Some Greater Cincinnati school districts had to send students home this week due to the heat advisory in place.
“They’re hot; they're not paying attention to the teacher. They're agitated, aggravated. So, it affects them,” said Nicole Burton.
Her children attend Finneytown Local School District. The district is sending students in all schools home before lunch this week.
“It's kind of crazy,” said another parent, Kelsey Vonbargen. “We never had heat days growing up, but I'm glad they do it because it shows they care about the kids.”
Not all school buildings in Greater Cincinnati have air conditioning. Staff usually open windows, turn on fans and ensure children have plenty of water. However, this heat wave is so intense, Finneytown schools pivoted starting Friday, August 20. That was the second day of school.
“This year it's more challenging because, for us, we do have the universal mask mandate,” said Superintendent Dr. Laurie Banks, Ph.D. “We know it's harder to cool your body down, the temperature of your body downl when you’re breathing through a mask.”
Dr. Banks says administrators also consider outside temperature, heat index and humidity.
“When the temperature is at 90 or above, that is definitely a key indicator for us that we really have to consider. If the temperature is between 85 and 90, we tend to look more at, then, is there other contributing factors like the humidity. Is it overcast? Is it going to be sunny, and how will that impact the building temperature?” said Dr. Banks.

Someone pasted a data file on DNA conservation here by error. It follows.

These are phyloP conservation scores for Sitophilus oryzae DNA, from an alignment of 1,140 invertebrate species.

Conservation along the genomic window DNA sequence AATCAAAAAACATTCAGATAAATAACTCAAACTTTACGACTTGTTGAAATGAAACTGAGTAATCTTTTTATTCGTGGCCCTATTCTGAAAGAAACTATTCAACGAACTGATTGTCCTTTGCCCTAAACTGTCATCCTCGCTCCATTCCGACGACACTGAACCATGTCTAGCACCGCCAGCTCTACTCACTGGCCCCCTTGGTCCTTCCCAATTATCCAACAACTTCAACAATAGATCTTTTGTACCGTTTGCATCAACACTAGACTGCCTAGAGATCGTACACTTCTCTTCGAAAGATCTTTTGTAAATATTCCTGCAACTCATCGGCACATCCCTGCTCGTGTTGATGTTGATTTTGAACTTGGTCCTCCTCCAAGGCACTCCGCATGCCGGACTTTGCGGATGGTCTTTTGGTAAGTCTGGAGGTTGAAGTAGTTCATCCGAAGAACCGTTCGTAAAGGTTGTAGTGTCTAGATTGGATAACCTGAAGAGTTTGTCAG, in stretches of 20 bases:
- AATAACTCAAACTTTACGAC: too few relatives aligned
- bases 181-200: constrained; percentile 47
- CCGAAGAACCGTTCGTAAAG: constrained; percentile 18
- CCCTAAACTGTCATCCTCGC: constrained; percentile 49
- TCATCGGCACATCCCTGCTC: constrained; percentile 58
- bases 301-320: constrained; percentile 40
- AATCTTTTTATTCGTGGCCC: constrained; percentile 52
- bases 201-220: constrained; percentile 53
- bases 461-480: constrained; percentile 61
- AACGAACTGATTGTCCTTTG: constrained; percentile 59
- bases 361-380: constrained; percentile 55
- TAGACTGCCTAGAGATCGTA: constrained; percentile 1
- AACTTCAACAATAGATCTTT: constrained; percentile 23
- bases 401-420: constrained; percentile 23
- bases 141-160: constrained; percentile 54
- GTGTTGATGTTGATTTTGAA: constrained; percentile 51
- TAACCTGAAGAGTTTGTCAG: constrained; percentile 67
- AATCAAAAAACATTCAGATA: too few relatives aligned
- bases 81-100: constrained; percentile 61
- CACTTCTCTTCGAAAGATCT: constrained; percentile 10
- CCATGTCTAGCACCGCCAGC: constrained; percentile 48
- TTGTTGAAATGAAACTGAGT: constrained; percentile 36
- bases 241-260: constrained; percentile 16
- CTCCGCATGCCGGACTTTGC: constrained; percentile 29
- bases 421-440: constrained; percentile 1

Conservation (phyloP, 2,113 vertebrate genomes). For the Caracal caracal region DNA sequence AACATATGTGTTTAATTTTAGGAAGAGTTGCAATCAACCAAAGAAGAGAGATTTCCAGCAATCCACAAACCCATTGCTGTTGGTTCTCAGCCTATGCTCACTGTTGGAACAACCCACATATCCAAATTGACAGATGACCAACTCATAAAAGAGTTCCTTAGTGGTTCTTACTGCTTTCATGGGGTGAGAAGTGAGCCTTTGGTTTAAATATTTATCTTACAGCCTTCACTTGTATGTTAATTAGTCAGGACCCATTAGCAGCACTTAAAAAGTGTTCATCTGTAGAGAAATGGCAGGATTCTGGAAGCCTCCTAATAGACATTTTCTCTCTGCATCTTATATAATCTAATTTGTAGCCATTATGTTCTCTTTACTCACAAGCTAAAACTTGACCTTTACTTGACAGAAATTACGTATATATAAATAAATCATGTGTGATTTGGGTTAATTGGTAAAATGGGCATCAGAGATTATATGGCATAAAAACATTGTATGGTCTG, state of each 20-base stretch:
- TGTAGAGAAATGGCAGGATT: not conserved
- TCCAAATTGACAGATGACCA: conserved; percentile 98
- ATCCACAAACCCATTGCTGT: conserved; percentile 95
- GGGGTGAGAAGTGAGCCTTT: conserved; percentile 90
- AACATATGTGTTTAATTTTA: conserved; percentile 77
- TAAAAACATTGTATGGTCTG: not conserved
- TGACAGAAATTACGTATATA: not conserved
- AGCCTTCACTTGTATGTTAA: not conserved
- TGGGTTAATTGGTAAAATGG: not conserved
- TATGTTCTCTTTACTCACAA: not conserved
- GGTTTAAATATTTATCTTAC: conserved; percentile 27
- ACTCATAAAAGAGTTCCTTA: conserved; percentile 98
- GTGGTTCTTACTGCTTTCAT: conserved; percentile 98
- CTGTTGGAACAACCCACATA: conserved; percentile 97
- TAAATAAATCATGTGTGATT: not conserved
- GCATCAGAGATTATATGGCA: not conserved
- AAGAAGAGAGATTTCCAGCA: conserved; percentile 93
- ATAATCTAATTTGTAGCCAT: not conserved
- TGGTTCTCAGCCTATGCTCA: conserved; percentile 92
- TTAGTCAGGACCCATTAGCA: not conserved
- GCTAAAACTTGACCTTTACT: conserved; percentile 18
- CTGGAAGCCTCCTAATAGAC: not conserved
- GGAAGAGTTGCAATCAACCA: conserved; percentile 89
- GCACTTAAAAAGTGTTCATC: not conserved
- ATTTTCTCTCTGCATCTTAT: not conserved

She says relief is on the way. A new elementary school with air conditioning is slated to open next fall. A secondary school is in the works.
Plus, the federal government is offering COVID-19 relief funds so schools can update air circulation systems.
“We do have the covid relief dollars. So, for us, it’s the balance of new buildings and then what we already had planned and then putting additional dollars into our existing structures that we know will be torn down in the future,” said Dr. Banks.
Oak Hills Local School district also had to pivot due to the heat wave. Students in Oak Hills High School, Delhi Middle School, Bridgetown Middle School, J.F. Dulles Elementary and Springmyer Elementary will work from home from Tuesday through Friday (Aug. 24-27) and return to in-person learning on Monday, Aug. 30.
Students have received Chromebooks to take home with them as well as their remote-learning schedule and instructions.
OHLSD Spokesperson Krista Ramsey said taxpayers would have to vote to build new schools there. Ramsey says the district will use COVID-19 relief funds on other disricts needs.